ECB Officials Hold Their Line

May 8, 2008

After not changing rates, which came as no surprise, ECB officials made next to no modification to their verbalized policy stance. The formal written statement presented at today’s off-site press conference in Athens reads even more closely to the April statement than is typical in a typical two-month sequence. Medium-term price risks remain upwardly skewed from a forecast that anticipates only a very gradual decline in significantly above-target inflation. In Q&A, Trichet dismissed the significance of a drop in CPI inflation to 3.3% in April from 3.6% in March, noting that such figures bounce around. One of the very few changes in the statement was the addition of “the risk of second-round effects owing to the high level of current inflation rates” to high capacity usage and tight labor market conditions as factors that could result in higher-than-expected wage growth. That extra emphasis, albeit somewhat redundant, indicates that fear of second-order inflation is mounting among officials.

Officials did not change their discussion of economic conditions and growth prospects. More moderate, but ongoing positive growth, is projected, and that is exactly what is needed for an economy emerging from a span of above-trend growth with significantly above-target CPI inflation at present. Growth will be driven by all cylinders of private demand: exports, investment, and consumption. Trichet in Q&A would not be drawn into speculating how next month’s scheduled new quarterly forecasts from the ECB staff might deviate from those released in March but underscored that the Governing Council does not underwrite any forecasts, even from its own staff. They are forecasts, not guidelines or targets. Industrial output was called resilient, and the PMI-services index in April was better than officials anticipated.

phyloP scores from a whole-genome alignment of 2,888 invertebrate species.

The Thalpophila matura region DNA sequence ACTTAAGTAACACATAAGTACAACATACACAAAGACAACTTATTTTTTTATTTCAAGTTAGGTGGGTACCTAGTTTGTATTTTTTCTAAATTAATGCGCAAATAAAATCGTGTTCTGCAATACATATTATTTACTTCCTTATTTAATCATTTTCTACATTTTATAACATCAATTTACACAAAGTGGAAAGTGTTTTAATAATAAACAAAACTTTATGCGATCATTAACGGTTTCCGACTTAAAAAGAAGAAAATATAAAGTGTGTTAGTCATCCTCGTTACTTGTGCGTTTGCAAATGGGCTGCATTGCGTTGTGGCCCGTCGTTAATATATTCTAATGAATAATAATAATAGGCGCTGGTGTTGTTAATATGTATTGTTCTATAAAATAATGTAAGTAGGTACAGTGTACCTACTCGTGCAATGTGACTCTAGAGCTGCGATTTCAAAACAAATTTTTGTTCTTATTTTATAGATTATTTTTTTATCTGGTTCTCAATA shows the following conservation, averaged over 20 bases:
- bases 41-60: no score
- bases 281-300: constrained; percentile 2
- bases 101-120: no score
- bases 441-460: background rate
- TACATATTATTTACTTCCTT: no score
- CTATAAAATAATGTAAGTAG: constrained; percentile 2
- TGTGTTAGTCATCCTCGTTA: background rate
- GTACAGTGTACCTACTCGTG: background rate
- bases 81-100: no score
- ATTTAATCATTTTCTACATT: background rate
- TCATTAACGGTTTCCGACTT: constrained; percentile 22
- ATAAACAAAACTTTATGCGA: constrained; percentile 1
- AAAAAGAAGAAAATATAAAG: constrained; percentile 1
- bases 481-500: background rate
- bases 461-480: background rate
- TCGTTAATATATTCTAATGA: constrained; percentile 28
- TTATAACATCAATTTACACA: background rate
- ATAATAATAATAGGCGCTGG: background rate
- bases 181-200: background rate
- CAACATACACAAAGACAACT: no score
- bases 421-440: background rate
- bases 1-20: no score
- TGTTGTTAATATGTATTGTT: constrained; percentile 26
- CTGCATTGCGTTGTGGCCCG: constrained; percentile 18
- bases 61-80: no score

The discussion of money and credit growth was left unchanged, too. While distorted to some extent, the gestalt of those data represents a medium-term upside challenge to price stability and discredits the view of some that market turbulence has made credit scarce in Europe.

In sum, the press conference did not take on a discernibly more dovish tone, which was how I expected it to go.



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